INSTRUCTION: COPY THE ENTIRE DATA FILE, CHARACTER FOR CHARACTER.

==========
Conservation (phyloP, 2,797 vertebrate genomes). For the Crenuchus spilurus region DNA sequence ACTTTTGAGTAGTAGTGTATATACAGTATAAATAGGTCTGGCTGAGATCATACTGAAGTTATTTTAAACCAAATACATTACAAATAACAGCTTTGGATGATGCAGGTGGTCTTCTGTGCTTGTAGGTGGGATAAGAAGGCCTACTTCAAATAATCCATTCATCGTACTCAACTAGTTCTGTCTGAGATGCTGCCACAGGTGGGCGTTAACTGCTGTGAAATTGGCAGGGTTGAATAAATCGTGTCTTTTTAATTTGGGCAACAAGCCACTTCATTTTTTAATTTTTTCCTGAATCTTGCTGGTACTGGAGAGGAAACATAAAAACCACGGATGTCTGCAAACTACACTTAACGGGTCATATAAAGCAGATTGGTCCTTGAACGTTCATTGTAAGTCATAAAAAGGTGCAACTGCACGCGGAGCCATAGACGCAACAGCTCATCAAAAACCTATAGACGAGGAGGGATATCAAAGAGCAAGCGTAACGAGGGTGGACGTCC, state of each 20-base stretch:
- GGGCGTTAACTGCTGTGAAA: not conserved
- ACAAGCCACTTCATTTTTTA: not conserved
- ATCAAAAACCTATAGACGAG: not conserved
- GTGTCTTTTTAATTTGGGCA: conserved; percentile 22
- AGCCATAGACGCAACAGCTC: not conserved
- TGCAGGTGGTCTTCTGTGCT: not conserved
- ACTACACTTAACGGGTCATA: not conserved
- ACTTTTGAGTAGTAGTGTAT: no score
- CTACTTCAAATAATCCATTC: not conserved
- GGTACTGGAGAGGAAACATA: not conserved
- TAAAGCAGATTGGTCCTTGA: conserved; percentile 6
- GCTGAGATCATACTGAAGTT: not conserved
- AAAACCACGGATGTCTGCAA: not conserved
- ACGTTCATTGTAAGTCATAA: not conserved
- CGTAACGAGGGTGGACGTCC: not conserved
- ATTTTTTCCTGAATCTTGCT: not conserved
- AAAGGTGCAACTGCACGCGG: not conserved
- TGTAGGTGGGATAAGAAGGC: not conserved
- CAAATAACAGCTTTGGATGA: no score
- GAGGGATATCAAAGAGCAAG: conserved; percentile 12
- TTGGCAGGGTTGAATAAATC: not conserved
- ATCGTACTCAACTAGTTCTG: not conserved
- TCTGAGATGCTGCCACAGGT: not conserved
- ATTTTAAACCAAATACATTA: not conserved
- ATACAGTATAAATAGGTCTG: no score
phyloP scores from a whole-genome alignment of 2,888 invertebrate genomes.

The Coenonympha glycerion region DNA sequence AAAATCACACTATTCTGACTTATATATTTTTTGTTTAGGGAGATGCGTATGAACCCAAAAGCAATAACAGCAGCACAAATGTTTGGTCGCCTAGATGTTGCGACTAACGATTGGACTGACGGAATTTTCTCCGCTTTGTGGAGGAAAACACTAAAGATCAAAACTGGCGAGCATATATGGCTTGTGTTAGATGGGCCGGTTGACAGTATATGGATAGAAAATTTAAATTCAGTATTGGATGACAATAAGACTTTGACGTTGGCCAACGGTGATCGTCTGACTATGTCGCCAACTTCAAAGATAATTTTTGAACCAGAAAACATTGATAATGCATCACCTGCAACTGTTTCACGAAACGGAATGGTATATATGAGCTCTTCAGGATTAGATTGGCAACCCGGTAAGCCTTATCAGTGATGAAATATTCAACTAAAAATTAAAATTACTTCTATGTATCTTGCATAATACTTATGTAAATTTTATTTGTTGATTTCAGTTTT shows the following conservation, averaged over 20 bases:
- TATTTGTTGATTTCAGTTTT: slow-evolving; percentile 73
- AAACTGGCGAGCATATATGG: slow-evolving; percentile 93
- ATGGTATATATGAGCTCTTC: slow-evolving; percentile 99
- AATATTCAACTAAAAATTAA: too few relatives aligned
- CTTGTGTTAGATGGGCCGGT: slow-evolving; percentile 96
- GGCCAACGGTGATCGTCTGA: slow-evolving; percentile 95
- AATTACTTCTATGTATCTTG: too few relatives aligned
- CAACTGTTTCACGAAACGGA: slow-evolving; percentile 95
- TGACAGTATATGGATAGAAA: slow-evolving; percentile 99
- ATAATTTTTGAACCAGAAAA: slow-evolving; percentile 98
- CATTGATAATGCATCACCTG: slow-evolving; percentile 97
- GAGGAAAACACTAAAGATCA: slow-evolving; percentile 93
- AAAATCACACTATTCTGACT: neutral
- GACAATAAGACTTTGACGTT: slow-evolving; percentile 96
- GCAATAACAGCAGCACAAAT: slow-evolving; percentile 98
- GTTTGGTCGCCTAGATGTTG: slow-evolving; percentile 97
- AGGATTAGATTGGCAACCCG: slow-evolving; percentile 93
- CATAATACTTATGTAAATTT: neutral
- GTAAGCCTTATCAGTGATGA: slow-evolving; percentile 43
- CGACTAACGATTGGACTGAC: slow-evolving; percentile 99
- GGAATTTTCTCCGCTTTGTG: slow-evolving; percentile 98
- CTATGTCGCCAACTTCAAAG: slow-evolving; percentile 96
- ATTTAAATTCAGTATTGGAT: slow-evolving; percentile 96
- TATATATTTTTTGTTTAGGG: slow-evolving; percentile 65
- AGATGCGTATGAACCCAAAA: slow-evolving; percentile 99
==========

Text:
Conservation (phyloP, 2,797 vertebrate genomes). For the Crenuchus spilurus region DNA sequence ACTTTTGAGTAGTAGTGTATATACAGTATAAATAGGTCTGGCTGAGATCATACTGAAGTTATTTTAAACCAAATACATTACAAATAACAGCTTTGGATGATGCAGGTGGTCTTCTGTGCTTGTAGGTGGGATAAGAAGGCCTACTTCAAATAATCCATTCATCGTACTCAACTAGTTCTGTCTGAGATGCTGCCACAGGTGGGCGTTAACTGCTGTGAAATTGGCAGGGTTGAATAAATCGTGTCTTTTTAATTTGGGCAACAAGCCACTTCATTTTTTAATTTTTTCCTGAATCTTGCTGGTACTGGAGAGGAAACATAAAAACCACGGATGTCTGCAAACTACACTTAACGGGTCATATAAAGCAGATTGGTCCTTGAACGTTCATTGTAAGTCATAAAAAGGTGCAACTGCACGCGGAGCCATAGACGCAACAGCTCATCAAAAACCTATAGACGAGGAGGGATATCAAAGAGCAAGCGTAACGAGGGTGGACGTCC, state of each 20-base stretch:
- GGGCGTTAACTGCTGTGAAA: not conserved
- ACAAGCCACTTCATTTTTTA: not conserved
- ATCAAAAACCTATAGACGAG: not conserved
- GTGTCTTTTTAATTTGGGCA: conserved; percentile 22
- AGCCATAGACGCAACAGCTC: not conserved
- TGCAGGTGGTCTTCTGTGCT: not conserved
- ACTACACTTAACGGGTCATA: not conserved
- ACTTTTGAGTAGTAGTGTAT: no score
- CTACTTCAAATAATCCATTC: not conserved
- GGTACTGGAGAGGAAACATA: not conserved
- TAAAGCAGATTGGTCCTTGA: conserved; percentile 6
- GCTGAGATCATACTGAAGTT: not conserved
- AAAACCACGGATGTCTGCAA: not conserved
- ACGTTCATTGTAAGTCATAA: not conserved
- CGTAACGAGGGTGGACGTCC: not conserved
- ATTTTTTCCTGAATCTTGCT: not conserved
- AAAGGTGCAACTGCACGCGG: not conserved
- TGTAGGTGGGATAAGAAGGC: not conserved
- CAAATAACAGCTTTGGATGA: no score
- GAGGGATATCAAAGAGCAAG: conserved; percentile 12
- TTGGCAGGGTTGAATAAATC: not conserved
- ATCGTACTCAACTAGTTCTG: not conserved
- TCTGAGATGCTGCCACAGGT: not conserved
- ATTTTAAACCAAATACATTA: not conserved
- ATACAGTATAAATAGGTCTG: no score
phyloP scores from a whole-genome alignment of 2,888 invertebrate genomes.

The Coenonympha glycerion region DNA sequence AAAATCACACTATTCTGACTTATATATTTTTTGTTTAGGGAGATGCGTATGAACCCAAAAGCAATAACAGCAGCACAAATGTTTGGTCGCCTAGATGTTGCGACTAACGATTGGACTGACGGAATTTTCTCCGCTTTGTGGAGGAAAACACTAAAGATCAAAACTGGCGAGCATATATGGCTTGTGTTAGATGGGCCGGTTGACAGTATATGGATAGAAAATTTAAATTCAGTATTGGATGACAATAAGACTTTGACGTTGGCCAACGGTGATCGTCTGACTATGTCGCCAACTTCAAAGATAATTTTTGAACCAGAAAACATTGATAATGCATCACCTGCAACTGTTTCACGAAACGGAATGGTATATATGAGCTCTTCAGGATTAGATTGGCAACCCGGTAAGCCTTATCAGTGATGAAATATTCAACTAAAAATTAAAATTACTTCTATGTATCTTGCATAATACTTATGTAAATTTTATTTGTTGATTTCAGTTTT shows the following conservation, averaged over 20 bases:
- TATTTGTTGATTTCAGTTTT: slow-evolving; percentile 73
- AAACTGGCGAGCATATATGG: slow-evolving; percentile 93
- ATGGTATATATGAGCTCTTC: slow-evolving; percentile 99
- AATATTCAACTAAAAATTAA: too few relatives aligned
- CTTGTGTTAGATGGGCCGGT: slow-evolving; percentile 96
- GGCCAACGGTGATCGTCTGA: slow-evolving; percentile 95
- AATTACTTCTATGTATCTTG: too few relatives aligned
- CAACTGTTTCACGAAACGGA: slow-evolving; percentile 95
- TGACAGTATATGGATAGAAA: slow-evolving; percentile 99
- ATAATTTTTGAACCAGAAAA: slow-evolving; percentile 98
- CATTGATAATGCATCACCTG: slow-evolving; percentile 97
- GAGGAAAACACTAAAGATCA: slow-evolving; percentile 93
- AAAATCACACTATTCTGACT: neutral
- GACAATAAGACTTTGACGTT: slow-evolving; percentile 96
- GCAATAACAGCAGCACAAAT: slow-evolving; percentile 98
- GTTTGGTCGCCTAGATGTTG: slow-evolving; percentile 97
- AGGATTAGATTGGCAACCCG: slow-evolving; percentile 93
- CATAATACTTATGTAAATTT: neutral
- GTAAGCCTTATCAGTGATGA: slow-evolving; percentile 43
- CGACTAACGATTGGACTGAC: slow-evolving; percentile 99
- GGAATTTTCTCCGCTTTGTG: slow-evolving; percentile 98
- CTATGTCGCCAACTTCAAAG: slow-evolving; percentile 96
- ATTTAAATTCAGTATTGGAT: slow-evolving; percentile 96
- TATATATTTTTTGTTTAGGG: slow-evolving; percentile 65
- AGATGCGTATGAACCCAAAA: slow-evolving; percentile 99